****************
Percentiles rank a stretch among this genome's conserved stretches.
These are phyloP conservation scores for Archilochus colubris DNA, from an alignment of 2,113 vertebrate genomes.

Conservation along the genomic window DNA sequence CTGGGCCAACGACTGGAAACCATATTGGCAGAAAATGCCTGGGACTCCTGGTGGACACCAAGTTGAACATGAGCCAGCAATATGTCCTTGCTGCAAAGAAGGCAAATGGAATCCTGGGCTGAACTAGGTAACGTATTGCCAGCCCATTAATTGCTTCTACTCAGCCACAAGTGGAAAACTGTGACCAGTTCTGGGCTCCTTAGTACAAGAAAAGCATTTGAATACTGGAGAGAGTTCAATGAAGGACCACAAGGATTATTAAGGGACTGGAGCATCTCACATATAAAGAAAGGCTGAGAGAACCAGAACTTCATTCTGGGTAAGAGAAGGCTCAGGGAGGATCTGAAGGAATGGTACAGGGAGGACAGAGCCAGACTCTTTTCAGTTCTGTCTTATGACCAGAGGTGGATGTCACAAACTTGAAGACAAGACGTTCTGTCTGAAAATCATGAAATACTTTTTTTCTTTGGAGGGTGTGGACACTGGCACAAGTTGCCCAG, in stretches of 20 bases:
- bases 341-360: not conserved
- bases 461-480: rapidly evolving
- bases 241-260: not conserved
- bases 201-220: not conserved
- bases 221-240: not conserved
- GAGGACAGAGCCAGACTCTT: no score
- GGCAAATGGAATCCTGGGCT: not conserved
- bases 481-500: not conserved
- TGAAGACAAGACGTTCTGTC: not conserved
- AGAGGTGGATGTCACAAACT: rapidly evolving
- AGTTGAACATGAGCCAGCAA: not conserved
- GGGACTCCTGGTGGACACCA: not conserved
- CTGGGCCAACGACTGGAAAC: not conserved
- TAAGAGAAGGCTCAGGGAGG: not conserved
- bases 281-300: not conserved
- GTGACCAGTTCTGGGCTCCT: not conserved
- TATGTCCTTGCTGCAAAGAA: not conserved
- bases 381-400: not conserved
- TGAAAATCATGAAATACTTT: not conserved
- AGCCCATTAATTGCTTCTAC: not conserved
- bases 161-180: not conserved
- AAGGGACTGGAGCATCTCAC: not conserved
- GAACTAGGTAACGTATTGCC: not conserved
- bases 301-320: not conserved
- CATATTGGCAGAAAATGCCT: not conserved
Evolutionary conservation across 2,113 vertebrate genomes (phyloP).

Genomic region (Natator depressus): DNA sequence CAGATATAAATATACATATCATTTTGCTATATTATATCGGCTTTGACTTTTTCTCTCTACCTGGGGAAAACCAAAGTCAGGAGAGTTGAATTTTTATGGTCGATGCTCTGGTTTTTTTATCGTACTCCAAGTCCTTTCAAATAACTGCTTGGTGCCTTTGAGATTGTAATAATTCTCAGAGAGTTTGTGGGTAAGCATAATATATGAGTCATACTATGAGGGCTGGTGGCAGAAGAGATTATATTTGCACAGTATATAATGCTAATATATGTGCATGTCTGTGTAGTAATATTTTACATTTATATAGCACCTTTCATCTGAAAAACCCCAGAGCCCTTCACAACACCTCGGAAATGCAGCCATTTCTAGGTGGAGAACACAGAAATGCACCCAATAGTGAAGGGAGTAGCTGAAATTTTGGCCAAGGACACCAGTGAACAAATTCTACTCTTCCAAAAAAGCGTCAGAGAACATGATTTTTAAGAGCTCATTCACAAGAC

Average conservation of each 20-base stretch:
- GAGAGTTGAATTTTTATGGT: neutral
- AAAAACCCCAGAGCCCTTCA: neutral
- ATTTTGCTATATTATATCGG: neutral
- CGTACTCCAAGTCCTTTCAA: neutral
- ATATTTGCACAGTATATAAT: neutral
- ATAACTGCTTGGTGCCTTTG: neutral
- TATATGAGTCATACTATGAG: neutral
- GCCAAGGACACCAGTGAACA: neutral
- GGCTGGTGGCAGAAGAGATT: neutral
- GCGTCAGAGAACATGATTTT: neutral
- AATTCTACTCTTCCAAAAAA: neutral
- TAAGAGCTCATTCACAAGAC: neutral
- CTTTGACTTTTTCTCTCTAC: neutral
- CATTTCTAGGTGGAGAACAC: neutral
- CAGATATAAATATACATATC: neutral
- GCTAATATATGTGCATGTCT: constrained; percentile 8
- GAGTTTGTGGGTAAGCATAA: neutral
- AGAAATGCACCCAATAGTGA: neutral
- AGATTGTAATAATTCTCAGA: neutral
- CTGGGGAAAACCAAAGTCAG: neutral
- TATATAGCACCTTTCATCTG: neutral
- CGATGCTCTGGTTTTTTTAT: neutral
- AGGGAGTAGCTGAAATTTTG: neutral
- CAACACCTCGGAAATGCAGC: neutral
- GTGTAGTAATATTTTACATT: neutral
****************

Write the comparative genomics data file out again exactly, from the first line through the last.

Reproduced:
Percentiles rank a stretch among this genome's conserved stretches.
These are phyloP conservation scores for Archilochus colubris DNA, from an alignment of 2,113 vertebrate genomes.

Conservation along the genomic window DNA sequence CTGGGCCAACGACTGGAAACCATATTGGCAGAAAATGCCTGGGACTCCTGGTGGACACCAAGTTGAACATGAGCCAGCAATATGTCCTTGCTGCAAAGAAGGCAAATGGAATCCTGGGCTGAACTAGGTAACGTATTGCCAGCCCATTAATTGCTTCTACTCAGCCACAAGTGGAAAACTGTGACCAGTTCTGGGCTCCTTAGTACAAGAAAAGCATTTGAATACTGGAGAGAGTTCAATGAAGGACCACAAGGATTATTAAGGGACTGGAGCATCTCACATATAAAGAAAGGCTGAGAGAACCAGAACTTCATTCTGGGTAAGAGAAGGCTCAGGGAGGATCTGAAGGAATGGTACAGGGAGGACAGAGCCAGACTCTTTTCAGTTCTGTCTTATGACCAGAGGTGGATGTCACAAACTTGAAGACAAGACGTTCTGTCTGAAAATCATGAAATACTTTTTTTCTTTGGAGGGTGTGGACACTGGCACAAGTTGCCCAG, in stretches of 20 bases:
- bases 341-360: not conserved
- bases 461-480: rapidly evolving
- bases 241-260: not conserved
- bases 201-220: not conserved
- bases 221-240: not conserved
- GAGGACAGAGCCAGACTCTT: no score
- GGCAAATGGAATCCTGGGCT: not conserved
- bases 481-500: not conserved
- TGAAGACAAGACGTTCTGTC: not conserved
- AGAGGTGGATGTCACAAACT: rapidly evolving
- AGTTGAACATGAGCCAGCAA: not conserved
- GGGACTCCTGGTGGACACCA: not conserved
- CTGGGCCAACGACTGGAAAC: not conserved
- TAAGAGAAGGCTCAGGGAGG: not conserved
- bases 281-300: not conserved
- GTGACCAGTTCTGGGCTCCT: not conserved
- TATGTCCTTGCTGCAAAGAA: not conserved
- bases 381-400: not conserved
- TGAAAATCATGAAATACTTT: not conserved
- AGCCCATTAATTGCTTCTAC: not conserved
- bases 161-180: not conserved
- AAGGGACTGGAGCATCTCAC: not conserved
- GAACTAGGTAACGTATTGCC: not conserved
- bases 301-320: not conserved
- CATATTGGCAGAAAATGCCT: not conserved
Evolutionary conservation across 2,113 vertebrate genomes (phyloP).

Genomic region (Natator depressus): DNA sequence CAGATATAAATATACATATCATTTTGCTATATTATATCGGCTTTGACTTTTTCTCTCTACCTGGGGAAAACCAAAGTCAGGAGAGTTGAATTTTTATGGTCGATGCTCTGGTTTTTTTATCGTACTCCAAGTCCTTTCAAATAACTGCTTGGTGCCTTTGAGATTGTAATAATTCTCAGAGAGTTTGTGGGTAAGCATAATATATGAGTCATACTATGAGGGCTGGTGGCAGAAGAGATTATATTTGCACAGTATATAATGCTAATATATGTGCATGTCTGTGTAGTAATATTTTACATTTATATAGCACCTTTCATCTGAAAAACCCCAGAGCCCTTCACAACACCTCGGAAATGCAGCCATTTCTAGGTGGAGAACACAGAAATGCACCCAATAGTGAAGGGAGTAGCTGAAATTTTGGCCAAGGACACCAGTGAACAAATTCTACTCTTCCAAAAAAGCGTCAGAGAACATGATTTTTAAGAGCTCATTCACAAGAC

Average conservation of each 20-base stretch:
- GAGAGTTGAATTTTTATGGT: neutral
- AAAAACCCCAGAGCCCTTCA: neutral
- ATTTTGCTATATTATATCGG: neutral
- CGTACTCCAAGTCCTTTCAA: neutral
- ATATTTGCACAGTATATAAT: neutral
- ATAACTGCTTGGTGCCTTTG: neutral
- TATATGAGTCATACTATGAG: neutral
- GCCAAGGACACCAGTGAACA: neutral
- GGCTGGTGGCAGAAGAGATT: neutral
- GCGTCAGAGAACATGATTTT: neutral
- AATTCTACTCTTCCAAAAAA: neutral
- TAAGAGCTCATTCACAAGAC: neutral
- CTTTGACTTTTTCTCTCTAC: neutral
- CATTTCTAGGTGGAGAACAC: neutral
- CAGATATAAATATACATATC: neutral
- GCTAATATATGTGCATGTCT: constrained; percentile 8
- GAGTTTGTGGGTAAGCATAA: neutral
- AGAAATGCACCCAATAGTGA: neutral
- AGATTGTAATAATTCTCAGA: neutral
- CTGGGGAAAACCAAAGTCAG: neutral
- TATATAGCACCTTTCATCTG: neutral
- CGATGCTCTGGTTTTTTTAT: neutral
- AGGGAGTAGCTGAAATTTTG: neutral
- CAACACCTCGGAAATGCAGC: neutral
- GTGTAGTAATATTTTACATT: neutral